In December last year, I launched our year-long commemoration of the 75th anniversary of the Universal Declaration of Human Rights. We have since issued a series of initiatives calling on States and all others to make pledges, and to take clear steps to fulfil the promises of the Universal Declaration.
A new study estimates
that global heating will push billions of people outside the comfortable range of temperature and weather in which we have evolved.
In 2021 alone, almost 24,000 grave violations of children’s rights in war were documented by the United Nations – these included killing and maiming, sexual violence, use and recruitment, and abductions. Schools and hospitals were destroyed, and humanitarian relief was denied on arbitrary grounds, depriving children of vital services. More children now live in conflict zones than in the past two decades.
At the UN Water Conference in March 2023, the Water Institute at the University of North Carolina (UNC) along with several key partners, including UNICEF, Water Aid, the World Health Organization, and the governments of Ghana, Uganda, and South Africa, among others, organized a session centered around the elimination of lead in drinking water across the globe.
Global fisheries are worth more than US$140 billion each year, according to the Food and Agriculture Organization (FAO) of the United Nations. But this hefty sum does not capture the true value of fish to ocean health, and to the food security and cultures of communities around the world.
When the UN displayed a female robot back in February 2019, it was a peek into the future: a fast-paced, cutting-edge digital technology where humans may one day be replaced with machines and robots.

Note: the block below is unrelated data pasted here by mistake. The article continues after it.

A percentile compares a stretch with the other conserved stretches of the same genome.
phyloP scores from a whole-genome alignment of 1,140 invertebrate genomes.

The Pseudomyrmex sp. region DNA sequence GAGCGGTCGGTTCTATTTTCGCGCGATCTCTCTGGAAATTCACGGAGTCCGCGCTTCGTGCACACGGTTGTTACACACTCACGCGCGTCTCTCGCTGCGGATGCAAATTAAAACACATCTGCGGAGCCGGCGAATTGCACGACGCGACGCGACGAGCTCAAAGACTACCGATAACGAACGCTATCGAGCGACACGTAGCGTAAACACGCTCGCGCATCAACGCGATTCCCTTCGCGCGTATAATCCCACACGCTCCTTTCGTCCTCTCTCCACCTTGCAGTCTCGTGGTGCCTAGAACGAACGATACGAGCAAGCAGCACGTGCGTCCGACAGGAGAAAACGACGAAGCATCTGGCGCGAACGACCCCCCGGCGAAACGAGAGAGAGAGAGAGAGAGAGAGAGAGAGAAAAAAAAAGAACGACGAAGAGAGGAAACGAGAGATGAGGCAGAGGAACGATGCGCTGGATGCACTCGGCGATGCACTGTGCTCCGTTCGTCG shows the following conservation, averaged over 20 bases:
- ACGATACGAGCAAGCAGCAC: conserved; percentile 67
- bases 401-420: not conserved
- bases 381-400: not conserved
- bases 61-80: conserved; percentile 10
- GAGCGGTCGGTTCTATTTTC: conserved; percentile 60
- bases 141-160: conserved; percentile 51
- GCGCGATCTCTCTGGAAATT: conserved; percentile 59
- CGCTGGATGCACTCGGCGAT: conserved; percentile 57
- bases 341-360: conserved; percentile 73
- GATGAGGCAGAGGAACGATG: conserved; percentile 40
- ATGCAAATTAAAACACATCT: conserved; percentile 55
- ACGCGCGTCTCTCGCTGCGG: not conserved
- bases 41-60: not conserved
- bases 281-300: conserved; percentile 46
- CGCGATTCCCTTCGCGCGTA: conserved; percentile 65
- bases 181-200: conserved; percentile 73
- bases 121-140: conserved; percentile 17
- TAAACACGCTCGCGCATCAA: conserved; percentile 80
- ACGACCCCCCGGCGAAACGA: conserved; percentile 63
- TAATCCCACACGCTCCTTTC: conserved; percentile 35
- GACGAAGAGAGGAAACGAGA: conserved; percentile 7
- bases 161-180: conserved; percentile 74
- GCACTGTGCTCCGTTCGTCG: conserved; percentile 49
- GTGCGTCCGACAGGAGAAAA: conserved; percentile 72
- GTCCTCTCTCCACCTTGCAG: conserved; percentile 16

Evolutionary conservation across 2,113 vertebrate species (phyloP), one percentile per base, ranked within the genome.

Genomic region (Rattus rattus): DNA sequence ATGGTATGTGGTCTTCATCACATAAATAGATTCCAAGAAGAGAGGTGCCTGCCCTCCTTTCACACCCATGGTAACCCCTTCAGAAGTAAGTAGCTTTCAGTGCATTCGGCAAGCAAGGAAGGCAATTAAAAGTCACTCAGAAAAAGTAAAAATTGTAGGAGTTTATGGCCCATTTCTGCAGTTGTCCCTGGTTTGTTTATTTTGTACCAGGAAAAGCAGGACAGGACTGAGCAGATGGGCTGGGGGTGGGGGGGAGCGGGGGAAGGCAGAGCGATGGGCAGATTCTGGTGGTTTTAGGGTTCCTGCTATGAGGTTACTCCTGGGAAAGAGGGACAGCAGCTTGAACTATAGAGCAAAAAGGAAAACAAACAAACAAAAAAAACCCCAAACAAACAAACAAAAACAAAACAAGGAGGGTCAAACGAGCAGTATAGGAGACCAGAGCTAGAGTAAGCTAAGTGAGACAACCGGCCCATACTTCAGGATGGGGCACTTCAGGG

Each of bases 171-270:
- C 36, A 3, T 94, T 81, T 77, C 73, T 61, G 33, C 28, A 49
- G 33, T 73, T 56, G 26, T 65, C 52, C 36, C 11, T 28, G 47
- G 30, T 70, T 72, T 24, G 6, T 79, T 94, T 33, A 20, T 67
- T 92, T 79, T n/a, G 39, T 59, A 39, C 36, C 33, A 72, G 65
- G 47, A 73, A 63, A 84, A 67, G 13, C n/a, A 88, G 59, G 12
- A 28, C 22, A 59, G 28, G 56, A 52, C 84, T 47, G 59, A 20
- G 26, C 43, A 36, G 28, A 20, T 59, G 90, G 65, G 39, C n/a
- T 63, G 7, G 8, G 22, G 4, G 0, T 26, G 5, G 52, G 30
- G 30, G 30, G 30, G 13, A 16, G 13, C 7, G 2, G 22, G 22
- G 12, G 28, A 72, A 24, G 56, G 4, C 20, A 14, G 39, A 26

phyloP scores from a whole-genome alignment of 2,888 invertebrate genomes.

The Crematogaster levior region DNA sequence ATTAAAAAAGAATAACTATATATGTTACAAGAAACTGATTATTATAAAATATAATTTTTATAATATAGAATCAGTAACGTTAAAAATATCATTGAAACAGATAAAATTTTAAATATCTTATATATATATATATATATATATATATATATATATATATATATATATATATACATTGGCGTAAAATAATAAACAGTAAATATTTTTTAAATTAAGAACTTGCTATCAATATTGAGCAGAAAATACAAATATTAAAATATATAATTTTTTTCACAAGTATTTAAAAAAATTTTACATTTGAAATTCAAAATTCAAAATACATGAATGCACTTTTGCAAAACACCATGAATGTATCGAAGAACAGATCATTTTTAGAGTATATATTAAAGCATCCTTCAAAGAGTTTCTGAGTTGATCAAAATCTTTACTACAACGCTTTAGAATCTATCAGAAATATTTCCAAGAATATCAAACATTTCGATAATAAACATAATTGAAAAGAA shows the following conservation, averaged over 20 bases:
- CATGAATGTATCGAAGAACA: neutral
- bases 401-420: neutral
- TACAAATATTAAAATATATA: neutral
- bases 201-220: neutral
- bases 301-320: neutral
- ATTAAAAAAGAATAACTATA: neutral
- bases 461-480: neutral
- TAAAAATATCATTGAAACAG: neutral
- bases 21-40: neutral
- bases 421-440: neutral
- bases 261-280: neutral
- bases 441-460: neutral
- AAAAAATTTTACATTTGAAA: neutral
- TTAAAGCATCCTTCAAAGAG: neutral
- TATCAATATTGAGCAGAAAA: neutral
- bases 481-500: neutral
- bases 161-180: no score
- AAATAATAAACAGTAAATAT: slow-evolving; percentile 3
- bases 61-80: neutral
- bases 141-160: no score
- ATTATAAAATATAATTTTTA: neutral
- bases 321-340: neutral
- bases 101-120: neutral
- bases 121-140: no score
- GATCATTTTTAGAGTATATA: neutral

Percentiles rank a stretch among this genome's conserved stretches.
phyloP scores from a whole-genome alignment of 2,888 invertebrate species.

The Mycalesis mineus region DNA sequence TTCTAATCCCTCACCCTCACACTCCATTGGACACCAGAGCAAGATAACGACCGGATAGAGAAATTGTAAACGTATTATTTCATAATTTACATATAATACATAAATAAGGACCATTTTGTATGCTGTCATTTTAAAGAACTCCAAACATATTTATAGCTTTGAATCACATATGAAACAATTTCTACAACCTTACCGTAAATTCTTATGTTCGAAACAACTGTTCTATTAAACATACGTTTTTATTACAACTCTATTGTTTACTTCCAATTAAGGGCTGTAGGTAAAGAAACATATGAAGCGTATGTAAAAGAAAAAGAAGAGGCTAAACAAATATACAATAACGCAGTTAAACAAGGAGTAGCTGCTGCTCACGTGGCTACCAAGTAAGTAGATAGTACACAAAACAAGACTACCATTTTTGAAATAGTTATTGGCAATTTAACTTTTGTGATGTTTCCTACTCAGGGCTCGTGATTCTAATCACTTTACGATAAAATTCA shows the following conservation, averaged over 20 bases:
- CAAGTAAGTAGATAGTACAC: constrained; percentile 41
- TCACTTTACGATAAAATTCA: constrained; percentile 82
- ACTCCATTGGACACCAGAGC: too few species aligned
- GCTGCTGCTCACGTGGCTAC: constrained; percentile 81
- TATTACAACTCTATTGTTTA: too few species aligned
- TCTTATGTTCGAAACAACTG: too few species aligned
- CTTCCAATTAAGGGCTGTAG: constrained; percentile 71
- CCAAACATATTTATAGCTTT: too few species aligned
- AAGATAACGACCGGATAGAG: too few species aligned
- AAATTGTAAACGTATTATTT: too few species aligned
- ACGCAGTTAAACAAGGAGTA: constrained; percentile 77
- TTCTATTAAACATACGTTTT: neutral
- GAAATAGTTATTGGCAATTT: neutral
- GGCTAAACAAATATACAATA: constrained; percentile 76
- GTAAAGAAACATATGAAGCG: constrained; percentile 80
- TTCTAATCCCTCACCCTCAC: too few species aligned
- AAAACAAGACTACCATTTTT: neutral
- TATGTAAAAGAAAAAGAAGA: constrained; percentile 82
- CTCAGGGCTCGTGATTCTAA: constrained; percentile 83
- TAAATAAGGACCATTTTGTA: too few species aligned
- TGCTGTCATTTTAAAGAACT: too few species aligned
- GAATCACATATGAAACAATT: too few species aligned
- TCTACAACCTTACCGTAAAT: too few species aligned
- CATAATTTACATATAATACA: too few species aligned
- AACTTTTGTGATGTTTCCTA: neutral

However, a joke circulating in the UN delegate’s lounge at that time was the possibility, perhaps in a distant future, of a robot-- a female robot-- as the UN Secretary-General in a world body which has been dominated by nine secretaries-general, all male, over the last 78 years.
Two shocking findings have just been revealed: the G7 countries owe low- and middle-income countries a huge 13.3 trillion USD in unpaid aid and funding for climate action, at a time when one billion people now face cholera risk, precisely because of the staggering reduction and even non-payment of committed assistance.
"G7 countries have failed the Global South here in Hiroshima. They failed to cancel debts, and they failed to find what is really required to end the huge increase in hunger worldwide. They can find untold billions to fight the war but can’t even provide half of what is needed by the UN for the most critical humanitarian crises."
Next month’s United Nations Security Council elections show why competition is important.
UN votes for seats on important bodies like the Security Council and Human Rights Council often make a mockery of the word “election.” They typically have little or no competition, ensuring victory for even the least-qualified candidates.
Zambia defaulted on its debt in November 2021
but has not yet reached an agreement with its creditors. Its president recently warned that this situation is hurting its citizens and undermining its democracy because “you cannot eat democracy